In my travels, I often find two extremes in staffing companies: one that shoots from the hip; the other that wants to measure everything.
The first has more fun. They ring a bell or do a wild dance when they score a direct hire fee or win a contract. Their sales people get apoplectic when they talk about a new employer coming to town. When you talk software with them, they get really excited about stuff like email marketing campaigns, text messaging and mobile applications. They even shave their heads when they reach profit goals. Anything new or cool brings out big smiles. And yes, they’re going national next year.
The second lives more sanely. They don’t get bipolar when a client steals an employee. If a sales producer quits, it’s not the end of the world – they have three seasoned professionals starting the next week. They manage business processes like a hawk, and they have business continuity plans in place. Every branch manager knows how she is getting measured, and the performance reviews happen like clockwork, using objective criteria so confrontations and surprises are few. When you talk software with them, they’re more interested in facilities that make sure business processes like weekly checks or arrival calls happen when they should. They’ve got a 25% growth rate budget in place, but they know perfect storms happen so they do reality checks on those plans on a regular basis.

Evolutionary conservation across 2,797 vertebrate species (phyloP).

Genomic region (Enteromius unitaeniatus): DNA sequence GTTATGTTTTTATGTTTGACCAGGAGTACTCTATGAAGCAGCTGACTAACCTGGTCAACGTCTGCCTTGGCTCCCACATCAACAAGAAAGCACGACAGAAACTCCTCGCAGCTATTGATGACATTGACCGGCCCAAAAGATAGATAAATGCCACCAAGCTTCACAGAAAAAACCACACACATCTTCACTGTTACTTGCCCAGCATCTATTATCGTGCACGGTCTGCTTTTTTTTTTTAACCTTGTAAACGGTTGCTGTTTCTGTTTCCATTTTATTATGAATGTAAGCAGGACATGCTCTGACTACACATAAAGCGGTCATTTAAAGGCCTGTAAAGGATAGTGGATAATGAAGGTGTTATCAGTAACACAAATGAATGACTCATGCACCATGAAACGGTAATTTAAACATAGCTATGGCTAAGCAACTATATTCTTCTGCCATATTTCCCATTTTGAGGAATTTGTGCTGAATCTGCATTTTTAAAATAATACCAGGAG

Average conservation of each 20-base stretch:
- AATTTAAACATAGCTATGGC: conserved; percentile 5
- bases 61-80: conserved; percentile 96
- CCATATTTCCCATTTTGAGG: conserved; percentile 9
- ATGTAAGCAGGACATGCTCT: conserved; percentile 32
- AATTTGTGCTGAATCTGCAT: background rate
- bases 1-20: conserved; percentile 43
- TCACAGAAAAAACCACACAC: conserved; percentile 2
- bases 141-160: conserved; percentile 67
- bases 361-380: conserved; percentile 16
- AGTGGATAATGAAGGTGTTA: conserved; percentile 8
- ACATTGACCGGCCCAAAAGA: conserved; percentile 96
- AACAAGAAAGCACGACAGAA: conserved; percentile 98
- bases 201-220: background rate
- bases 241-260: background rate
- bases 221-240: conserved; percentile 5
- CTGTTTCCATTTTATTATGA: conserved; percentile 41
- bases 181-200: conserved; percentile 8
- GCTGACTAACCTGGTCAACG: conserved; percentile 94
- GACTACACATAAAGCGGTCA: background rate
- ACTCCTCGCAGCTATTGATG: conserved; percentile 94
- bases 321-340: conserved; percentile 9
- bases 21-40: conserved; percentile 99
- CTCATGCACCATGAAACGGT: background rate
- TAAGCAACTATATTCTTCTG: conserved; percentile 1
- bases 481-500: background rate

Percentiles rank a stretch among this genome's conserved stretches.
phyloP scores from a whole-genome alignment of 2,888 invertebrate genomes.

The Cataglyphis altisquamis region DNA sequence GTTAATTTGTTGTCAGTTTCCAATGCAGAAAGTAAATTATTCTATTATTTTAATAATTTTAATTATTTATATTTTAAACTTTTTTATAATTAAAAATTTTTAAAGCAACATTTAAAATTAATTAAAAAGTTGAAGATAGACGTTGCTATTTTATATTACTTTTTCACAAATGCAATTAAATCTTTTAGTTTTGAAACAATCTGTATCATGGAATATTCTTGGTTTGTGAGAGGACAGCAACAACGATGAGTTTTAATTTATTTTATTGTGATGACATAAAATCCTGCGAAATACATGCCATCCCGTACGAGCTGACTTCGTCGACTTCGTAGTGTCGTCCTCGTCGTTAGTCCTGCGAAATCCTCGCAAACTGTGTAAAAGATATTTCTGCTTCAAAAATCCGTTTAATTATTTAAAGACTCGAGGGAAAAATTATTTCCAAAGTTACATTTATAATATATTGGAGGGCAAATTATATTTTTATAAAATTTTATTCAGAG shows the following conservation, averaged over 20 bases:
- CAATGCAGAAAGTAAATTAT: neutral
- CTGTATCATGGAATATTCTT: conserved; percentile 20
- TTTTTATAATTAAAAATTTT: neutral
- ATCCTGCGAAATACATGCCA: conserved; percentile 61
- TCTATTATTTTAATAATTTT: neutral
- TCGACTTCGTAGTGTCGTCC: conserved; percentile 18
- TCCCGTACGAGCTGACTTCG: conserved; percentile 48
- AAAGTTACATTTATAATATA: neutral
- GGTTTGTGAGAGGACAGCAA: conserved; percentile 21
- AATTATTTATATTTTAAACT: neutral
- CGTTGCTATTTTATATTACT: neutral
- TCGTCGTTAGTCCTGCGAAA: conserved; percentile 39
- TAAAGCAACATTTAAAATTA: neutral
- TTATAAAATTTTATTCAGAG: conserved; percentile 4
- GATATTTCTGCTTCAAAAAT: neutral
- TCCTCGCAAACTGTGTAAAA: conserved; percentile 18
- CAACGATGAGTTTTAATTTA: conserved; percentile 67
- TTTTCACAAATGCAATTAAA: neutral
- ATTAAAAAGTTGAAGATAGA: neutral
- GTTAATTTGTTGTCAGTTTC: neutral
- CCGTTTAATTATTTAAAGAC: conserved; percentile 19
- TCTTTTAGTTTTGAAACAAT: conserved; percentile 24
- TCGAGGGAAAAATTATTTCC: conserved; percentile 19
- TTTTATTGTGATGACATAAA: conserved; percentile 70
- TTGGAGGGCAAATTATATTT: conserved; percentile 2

It’s a stereotype, but entrepreneurs run most staffing companies out there, and they tend to error on the side of shoot-from-the-hip. An attitude of “It worked for me at $5 million, so it should work at $50 million too”, persists. Or, as one of my favorite business people, Bill Gates, said when complaining about a loss of zeal at Microsoft: “When the hell did this company become IBM?” Perhaps the worst can be the impact on staff if they’re not on the same 24/7 program as the owner.